Assessment of metastatic traits of the cells with hybrid phenotype in breast cancer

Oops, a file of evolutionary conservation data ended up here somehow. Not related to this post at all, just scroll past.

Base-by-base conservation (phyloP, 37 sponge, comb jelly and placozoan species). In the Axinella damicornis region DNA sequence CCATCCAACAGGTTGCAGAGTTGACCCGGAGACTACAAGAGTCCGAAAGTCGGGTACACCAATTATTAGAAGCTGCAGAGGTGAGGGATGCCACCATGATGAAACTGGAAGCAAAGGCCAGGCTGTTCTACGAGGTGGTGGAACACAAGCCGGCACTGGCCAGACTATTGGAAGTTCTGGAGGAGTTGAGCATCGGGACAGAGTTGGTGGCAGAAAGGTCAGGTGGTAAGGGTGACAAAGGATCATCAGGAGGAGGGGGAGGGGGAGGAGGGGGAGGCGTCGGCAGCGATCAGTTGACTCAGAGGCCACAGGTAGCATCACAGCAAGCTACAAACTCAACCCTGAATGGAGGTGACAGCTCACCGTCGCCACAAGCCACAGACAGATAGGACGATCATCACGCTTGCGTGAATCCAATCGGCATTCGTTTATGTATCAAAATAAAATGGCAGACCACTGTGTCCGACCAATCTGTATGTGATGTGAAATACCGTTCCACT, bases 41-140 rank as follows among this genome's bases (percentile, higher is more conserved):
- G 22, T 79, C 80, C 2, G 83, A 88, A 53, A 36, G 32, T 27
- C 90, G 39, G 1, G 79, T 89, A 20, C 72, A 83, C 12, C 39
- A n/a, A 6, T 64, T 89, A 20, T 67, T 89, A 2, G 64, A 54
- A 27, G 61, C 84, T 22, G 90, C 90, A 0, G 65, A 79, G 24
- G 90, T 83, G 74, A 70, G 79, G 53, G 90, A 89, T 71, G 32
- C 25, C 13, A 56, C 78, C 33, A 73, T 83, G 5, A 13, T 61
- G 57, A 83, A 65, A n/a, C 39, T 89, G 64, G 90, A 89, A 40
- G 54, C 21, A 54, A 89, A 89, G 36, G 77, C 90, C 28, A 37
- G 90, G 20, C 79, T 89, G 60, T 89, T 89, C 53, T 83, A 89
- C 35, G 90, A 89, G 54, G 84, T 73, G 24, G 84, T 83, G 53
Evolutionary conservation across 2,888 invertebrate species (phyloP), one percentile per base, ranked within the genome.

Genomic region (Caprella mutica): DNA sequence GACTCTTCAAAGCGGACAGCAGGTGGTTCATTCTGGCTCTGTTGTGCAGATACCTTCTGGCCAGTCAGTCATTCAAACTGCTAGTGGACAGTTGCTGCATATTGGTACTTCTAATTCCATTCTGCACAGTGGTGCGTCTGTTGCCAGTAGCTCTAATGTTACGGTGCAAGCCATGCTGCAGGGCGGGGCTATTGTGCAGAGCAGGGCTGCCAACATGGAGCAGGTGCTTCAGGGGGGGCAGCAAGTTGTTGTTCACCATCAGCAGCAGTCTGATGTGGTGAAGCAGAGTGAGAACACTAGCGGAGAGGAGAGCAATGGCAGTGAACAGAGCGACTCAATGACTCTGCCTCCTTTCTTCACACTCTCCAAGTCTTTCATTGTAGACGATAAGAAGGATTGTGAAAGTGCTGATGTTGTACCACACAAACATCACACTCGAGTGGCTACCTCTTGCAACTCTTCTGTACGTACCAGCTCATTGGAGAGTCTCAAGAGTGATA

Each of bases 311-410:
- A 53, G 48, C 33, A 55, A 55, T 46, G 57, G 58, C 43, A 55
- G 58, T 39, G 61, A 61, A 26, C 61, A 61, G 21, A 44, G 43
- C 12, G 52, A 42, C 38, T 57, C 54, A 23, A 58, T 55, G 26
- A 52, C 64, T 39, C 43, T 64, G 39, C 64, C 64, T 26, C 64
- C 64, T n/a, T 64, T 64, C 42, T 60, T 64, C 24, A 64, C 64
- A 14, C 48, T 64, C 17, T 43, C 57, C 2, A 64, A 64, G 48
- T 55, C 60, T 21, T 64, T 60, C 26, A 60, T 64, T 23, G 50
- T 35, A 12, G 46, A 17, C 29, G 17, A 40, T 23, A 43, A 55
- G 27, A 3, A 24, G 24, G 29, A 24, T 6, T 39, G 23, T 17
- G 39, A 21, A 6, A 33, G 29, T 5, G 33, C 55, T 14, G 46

Nowadays, great attention is paid to the study of circulating tumor cells (CTCs) due to their key role in distant metastasis. At the same time there is little data on the properties of circulating cells showing simultaneous expression of the leukocyte and epithelial markers and their possible role in tumor progression and chemotherapy resistance. The study was aimed to assess subpopulations of cells with hybrid epithelial/leukocyte phenotype and estimate the features of stemness, epithelial–mesenchymal transition (EMT), and integrin interface, which determine the cells’ possible metastatic properties in breast cancer (BC). The survey data from 128 patients with invasive breast carcinoma of no special type were included. Multicolor flow cytometry was used to assess the population structure and metastatic potential of the cells circulating in blood and primary tumor cells with hybrid phenotype. The primary tumor cell suspension was prepared by mechanical disaggregation. The high degree of heterogeneity was noted in the population of cells with hybrid phenotype, including the combination of the stemness and EMT features, and diverse integrin interface. Cells with hybrid phenotype are involved in the mechanisms underlying lymph node and distant metastasis. In lymph node metastasis, metastatic potential of these cells is associated with the stemness features (р = 0.0422) and co-expression of β3-, β4-, and αVβ5-integrins (р = 0.0338). In distant metastasis, metastatic potential of hybrid cells is associated with the stemness features (р = 0.015) and is not associated with the EMT features and integrin expression.